4More fluid groupings have begun to develop which are less confined to deprived, high
Despite evidence of adult criminal gangs in Britain, British academics have been particularly reluctant to apply the label to group offending by young people. While evidence shows that most offending by young people is group related in some way, no distinctions have been made according to the nature of the group or the seriousness of their offending. What is less clear is whether group offending by young people has increased in recent years, despite an increase in public perceptions of groups of young people as posing a problem, which is associated with fear of crime.
A study of school children in Edinburgh and a national survey by the Home Office are now shedding more light on group offending by the younger age range. The study confirms that most offending by young people is group related and shows that asking young people whether they think of the group they belong to as a gang can produce unexpected results which may be misleading. Some will ascribe the term to friendship groups which are not involved in criminal activity, whereas others who are involved in relatively serious group-related offending may not see themselves as a gang.
Currently, there are no national trend data on knives available to support the growing concern (shared by professionals working with young people) about the extent to which knives are carried by 10 to 17 year-olds.
Evidence from the YJB’s surveys, shows that while young people may carry weapons:
these are far more likely to be knives than guns
the majority of young people excluded from mainstream education
said they had carried a knife within the last year.
Although less than half of all YOTs (44%) responded to the survey, they covered a wide range of areas. Asked about ‘troublesome youth groups’:5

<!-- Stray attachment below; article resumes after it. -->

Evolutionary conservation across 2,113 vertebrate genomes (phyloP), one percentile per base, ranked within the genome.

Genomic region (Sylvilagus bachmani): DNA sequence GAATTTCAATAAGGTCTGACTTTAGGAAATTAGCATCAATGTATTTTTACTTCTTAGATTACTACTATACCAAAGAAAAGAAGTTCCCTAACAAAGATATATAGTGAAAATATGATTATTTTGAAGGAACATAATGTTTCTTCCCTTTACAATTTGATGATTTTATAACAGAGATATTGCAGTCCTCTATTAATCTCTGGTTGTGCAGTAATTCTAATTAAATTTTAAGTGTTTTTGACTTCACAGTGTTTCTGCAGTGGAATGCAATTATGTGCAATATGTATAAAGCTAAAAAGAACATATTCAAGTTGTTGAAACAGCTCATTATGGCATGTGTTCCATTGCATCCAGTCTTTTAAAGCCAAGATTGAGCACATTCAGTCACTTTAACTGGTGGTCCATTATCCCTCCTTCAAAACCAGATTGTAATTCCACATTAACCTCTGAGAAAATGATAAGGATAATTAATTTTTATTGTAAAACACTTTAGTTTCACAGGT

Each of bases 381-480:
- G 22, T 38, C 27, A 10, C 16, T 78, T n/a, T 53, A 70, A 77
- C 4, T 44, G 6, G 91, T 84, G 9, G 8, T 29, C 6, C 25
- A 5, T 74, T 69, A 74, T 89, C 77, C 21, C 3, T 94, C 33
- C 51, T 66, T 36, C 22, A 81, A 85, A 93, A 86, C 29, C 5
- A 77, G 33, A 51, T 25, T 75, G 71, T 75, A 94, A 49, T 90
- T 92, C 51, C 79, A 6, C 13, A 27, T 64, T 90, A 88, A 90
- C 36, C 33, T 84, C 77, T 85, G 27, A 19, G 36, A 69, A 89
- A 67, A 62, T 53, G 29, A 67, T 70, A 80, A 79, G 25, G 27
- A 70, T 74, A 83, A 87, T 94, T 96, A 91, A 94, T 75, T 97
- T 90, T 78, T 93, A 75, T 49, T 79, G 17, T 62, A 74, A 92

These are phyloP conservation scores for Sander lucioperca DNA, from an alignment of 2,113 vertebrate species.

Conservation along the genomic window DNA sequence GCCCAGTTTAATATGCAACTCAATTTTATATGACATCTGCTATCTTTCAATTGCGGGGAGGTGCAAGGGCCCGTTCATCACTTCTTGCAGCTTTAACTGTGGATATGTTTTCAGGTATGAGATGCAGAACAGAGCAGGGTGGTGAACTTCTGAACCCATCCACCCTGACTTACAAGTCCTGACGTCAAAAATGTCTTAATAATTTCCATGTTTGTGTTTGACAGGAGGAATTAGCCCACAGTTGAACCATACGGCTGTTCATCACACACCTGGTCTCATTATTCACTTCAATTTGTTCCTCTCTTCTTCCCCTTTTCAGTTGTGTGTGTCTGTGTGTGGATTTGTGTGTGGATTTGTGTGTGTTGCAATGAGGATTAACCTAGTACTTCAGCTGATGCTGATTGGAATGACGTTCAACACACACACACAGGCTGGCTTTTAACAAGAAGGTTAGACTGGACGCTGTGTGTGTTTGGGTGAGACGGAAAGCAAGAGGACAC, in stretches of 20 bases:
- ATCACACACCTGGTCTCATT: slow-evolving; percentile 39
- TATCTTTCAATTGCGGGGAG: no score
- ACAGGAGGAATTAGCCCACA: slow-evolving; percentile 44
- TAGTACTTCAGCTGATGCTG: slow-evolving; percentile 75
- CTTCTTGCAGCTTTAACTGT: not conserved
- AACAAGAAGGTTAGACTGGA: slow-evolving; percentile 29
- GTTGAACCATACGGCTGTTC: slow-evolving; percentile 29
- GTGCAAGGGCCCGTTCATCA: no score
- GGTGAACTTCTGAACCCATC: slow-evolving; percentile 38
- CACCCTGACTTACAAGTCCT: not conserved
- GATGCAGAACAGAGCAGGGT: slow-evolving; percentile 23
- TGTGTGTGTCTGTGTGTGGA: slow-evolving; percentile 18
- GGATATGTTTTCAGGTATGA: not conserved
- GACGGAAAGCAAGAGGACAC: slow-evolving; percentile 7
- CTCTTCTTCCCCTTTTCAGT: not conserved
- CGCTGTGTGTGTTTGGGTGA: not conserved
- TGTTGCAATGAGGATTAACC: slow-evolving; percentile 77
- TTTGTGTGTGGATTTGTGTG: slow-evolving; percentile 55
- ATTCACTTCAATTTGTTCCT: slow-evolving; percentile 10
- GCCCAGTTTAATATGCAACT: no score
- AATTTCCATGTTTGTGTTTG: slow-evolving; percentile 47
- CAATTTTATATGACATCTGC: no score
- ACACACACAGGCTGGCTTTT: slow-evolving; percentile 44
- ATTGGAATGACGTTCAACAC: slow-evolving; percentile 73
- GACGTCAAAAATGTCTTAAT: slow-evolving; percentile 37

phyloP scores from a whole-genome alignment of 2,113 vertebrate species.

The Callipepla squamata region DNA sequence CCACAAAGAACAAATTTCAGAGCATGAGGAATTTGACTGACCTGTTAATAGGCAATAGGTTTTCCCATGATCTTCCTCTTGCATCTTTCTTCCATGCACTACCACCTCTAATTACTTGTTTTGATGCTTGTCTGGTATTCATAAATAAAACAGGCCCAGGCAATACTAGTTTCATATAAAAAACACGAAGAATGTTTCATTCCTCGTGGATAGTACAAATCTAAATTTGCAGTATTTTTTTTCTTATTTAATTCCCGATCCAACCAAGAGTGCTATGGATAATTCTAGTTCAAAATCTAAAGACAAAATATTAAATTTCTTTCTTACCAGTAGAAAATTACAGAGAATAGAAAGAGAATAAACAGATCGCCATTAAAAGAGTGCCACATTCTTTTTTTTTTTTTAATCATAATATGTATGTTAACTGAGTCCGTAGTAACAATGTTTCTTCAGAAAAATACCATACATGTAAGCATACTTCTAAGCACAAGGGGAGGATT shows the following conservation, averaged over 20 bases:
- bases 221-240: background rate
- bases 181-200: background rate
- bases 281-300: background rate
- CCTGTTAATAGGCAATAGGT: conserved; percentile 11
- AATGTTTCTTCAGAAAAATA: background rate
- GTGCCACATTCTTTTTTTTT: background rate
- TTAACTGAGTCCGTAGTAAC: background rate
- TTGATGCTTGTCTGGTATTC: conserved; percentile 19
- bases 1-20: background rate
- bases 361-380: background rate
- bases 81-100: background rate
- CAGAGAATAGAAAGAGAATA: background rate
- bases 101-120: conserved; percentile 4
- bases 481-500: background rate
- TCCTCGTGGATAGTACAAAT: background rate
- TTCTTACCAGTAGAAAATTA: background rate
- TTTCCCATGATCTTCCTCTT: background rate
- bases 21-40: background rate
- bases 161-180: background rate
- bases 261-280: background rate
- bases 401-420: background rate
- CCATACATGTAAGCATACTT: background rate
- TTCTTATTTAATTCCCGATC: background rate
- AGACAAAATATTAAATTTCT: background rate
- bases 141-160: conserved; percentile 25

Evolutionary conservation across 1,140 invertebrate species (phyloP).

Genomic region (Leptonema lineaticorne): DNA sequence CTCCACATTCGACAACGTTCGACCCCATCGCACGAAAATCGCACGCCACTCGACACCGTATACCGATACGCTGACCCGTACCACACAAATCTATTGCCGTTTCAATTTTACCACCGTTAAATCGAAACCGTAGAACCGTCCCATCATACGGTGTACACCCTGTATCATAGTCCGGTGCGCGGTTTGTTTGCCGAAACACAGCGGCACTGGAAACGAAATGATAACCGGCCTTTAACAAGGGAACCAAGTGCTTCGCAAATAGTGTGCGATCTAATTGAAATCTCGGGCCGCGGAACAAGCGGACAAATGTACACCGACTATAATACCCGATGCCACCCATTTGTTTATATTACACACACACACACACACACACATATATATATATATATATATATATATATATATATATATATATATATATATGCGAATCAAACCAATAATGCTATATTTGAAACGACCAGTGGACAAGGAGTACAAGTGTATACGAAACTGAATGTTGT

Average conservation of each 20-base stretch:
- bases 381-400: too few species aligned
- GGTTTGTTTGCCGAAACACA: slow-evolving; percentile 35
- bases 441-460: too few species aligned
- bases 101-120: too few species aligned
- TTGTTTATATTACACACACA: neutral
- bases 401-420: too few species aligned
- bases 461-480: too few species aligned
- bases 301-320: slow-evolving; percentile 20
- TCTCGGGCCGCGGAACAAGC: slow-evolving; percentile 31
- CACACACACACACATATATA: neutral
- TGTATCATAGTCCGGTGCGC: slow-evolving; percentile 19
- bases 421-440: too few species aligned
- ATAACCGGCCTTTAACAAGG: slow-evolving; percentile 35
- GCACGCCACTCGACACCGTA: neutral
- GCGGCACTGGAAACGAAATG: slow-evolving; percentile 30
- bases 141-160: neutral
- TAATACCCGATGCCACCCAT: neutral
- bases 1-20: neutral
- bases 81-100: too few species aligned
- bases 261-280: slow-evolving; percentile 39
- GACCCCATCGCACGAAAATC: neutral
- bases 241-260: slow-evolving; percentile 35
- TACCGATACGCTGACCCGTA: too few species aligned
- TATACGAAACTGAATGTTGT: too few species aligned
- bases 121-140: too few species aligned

two-thirds said they were aware of such groups in their area
half said that these had been identified as a specific local problem.
YOTs were unlikely to be in the lead in trying to tackle the problem locally, but where they were working with young people known to be involved in group offending, they used a variety of interventions to tackle this aspect of their behaviour. Group work was less common than work on an individual basis, and interventions specifically around the use of weapons were rare.
Interviews with practitioners produced a striking degree of consensus between different professional backgrounds and across all five case study areas. They were concerned about what they saw as the current indiscriminate use of the term ‘gang’ and some echoed the concerns found in the literature review that this would encourage young people who offended in groups to become involved in more serious crimes. Practitioners emphasised that young people had always tended to offend in groups and to find ways of
distinguishing between themselves on a group basis. In some areas these distinctions were rooted in local tradition, with territory as a common marker; in a few areas, ethnicity was now also coming into play, including divisions between different Minority Ethnic groups.
The young people involved tended to have grown up together, often in adverse circumstances which already increased their risk of involvement in crime, and many practitioners saw the risks being exacerbated in the school context as a result of:
lack of affordable youth facilities.
Practitioners also stressed that young people who offended together were not necessarily tied exclusively to a particular group and they might also associate with non-criminal peers.